South African teacher Glen Snyman was summoned to a disciplinary hearing, accused of fraud, for identifying as “African” in a job application.
The founder of campaign group People Against Race Classification is “coloured” – as people of mixed race have been known since the country was under white-minority rule.
The primary school teacher identified as “African” while applying for a headteacher job in 2017. He apparently didn’t get the job.
TimesLive reports that since 2010 Mr Snyman has been campaigning against the use of the race categories, saying that he regards himself “first and foremost” as a South African.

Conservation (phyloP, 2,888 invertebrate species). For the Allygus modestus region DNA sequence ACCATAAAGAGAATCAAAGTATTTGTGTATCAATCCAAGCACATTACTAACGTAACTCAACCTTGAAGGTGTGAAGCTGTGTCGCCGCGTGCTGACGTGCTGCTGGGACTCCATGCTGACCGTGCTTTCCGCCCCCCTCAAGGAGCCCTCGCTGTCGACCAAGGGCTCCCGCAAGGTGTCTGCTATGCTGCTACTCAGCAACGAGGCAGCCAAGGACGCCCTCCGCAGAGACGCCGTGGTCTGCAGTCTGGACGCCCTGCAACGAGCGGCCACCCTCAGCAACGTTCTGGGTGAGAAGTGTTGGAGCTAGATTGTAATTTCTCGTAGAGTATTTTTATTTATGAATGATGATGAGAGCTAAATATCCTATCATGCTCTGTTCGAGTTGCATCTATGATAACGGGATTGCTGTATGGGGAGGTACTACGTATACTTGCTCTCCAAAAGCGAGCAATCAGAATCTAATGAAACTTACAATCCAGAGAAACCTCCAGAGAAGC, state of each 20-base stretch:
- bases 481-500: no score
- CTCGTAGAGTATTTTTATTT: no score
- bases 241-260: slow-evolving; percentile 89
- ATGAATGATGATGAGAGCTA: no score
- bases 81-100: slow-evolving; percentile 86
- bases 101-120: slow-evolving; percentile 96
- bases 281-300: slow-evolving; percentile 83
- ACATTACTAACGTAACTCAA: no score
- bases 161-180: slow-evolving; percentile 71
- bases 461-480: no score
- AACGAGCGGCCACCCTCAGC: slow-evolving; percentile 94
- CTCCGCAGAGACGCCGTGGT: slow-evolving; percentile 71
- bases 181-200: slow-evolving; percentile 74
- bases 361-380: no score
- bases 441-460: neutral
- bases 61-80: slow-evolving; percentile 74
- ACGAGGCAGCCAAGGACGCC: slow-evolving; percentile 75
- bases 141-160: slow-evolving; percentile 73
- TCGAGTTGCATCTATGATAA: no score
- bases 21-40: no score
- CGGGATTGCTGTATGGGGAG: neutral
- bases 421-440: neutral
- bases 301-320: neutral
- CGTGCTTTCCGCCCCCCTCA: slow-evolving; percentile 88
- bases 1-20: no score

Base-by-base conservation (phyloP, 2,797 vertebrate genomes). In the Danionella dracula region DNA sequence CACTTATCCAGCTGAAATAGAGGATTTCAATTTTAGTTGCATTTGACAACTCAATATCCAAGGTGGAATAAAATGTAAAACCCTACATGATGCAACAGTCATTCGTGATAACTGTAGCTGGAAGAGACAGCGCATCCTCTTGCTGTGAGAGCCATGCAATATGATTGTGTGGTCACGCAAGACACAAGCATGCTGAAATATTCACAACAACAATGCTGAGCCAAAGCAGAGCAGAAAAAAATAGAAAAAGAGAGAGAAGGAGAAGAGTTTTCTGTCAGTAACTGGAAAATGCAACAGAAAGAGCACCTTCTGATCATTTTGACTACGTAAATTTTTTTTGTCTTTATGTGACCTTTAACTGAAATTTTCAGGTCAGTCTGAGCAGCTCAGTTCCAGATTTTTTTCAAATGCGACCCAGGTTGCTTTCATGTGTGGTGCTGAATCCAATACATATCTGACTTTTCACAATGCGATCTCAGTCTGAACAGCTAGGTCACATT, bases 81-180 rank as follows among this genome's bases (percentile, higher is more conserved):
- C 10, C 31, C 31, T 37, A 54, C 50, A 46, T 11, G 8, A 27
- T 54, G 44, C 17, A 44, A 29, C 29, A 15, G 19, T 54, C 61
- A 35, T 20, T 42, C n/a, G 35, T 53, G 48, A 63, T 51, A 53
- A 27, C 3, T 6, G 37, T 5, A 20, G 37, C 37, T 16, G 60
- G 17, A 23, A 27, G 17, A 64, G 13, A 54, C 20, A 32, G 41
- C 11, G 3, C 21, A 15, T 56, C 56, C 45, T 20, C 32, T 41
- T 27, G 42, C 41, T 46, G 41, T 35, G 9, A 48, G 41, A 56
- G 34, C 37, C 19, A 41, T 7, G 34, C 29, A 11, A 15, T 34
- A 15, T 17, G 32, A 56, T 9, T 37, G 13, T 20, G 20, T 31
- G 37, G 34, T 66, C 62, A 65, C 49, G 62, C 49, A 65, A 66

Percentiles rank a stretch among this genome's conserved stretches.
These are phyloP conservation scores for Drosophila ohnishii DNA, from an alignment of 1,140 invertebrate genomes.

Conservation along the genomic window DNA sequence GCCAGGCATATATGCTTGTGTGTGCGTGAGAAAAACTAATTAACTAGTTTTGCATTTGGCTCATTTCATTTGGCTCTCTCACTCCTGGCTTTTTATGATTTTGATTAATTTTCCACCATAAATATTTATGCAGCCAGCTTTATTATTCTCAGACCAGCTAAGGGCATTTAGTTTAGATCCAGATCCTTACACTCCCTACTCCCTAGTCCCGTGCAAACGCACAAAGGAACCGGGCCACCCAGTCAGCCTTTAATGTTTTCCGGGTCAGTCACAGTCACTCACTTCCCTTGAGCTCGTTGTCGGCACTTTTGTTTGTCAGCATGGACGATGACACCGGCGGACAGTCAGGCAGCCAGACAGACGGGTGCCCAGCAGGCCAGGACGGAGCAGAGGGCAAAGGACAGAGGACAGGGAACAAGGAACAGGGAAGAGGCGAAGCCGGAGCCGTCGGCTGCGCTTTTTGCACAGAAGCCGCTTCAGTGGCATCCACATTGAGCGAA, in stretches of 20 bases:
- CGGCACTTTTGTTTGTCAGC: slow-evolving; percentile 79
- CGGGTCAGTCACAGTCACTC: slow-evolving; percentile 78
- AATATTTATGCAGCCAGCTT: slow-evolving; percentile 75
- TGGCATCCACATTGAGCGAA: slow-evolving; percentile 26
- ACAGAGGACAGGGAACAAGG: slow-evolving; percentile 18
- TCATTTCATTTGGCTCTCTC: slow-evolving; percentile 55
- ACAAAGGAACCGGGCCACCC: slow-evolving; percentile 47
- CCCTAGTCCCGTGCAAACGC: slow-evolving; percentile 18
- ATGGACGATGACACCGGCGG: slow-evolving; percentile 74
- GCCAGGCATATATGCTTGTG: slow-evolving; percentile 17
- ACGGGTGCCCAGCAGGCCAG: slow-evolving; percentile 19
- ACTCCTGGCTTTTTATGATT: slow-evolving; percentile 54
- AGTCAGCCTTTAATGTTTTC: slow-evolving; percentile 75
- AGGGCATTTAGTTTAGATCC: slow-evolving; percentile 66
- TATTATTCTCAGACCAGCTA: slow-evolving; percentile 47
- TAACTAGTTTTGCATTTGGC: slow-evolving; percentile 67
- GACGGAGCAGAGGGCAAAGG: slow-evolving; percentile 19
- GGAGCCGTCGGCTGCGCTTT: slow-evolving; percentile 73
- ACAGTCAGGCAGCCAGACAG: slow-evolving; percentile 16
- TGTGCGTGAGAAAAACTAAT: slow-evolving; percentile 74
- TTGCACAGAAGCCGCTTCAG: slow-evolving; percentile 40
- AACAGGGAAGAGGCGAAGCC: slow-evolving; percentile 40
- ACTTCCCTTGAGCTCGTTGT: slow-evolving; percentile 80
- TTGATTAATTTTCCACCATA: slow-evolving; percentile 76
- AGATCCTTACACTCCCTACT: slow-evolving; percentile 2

“You committed a common law offence, to wit fraud, by stating on your CV when applying for the principal post at Fezekile Secondary School that you are an African male, whereas in truth your records indicate that you are a coloured male and by doing so gain an advantage for purposes of being shortlisted,” the charge sheet said.
Any employee can change their personnel record, Western Cape provincial education department spokesperson Bronagh Hammond said.
But it’s unclear how race issues would be handled.
Snyman’s case has however raised questions about how far people are allowed to choose their identity, how they self-identify, and what room there is – or isn’t – in a country where race has been used as a weapon of oppression for centuries. It is a big question.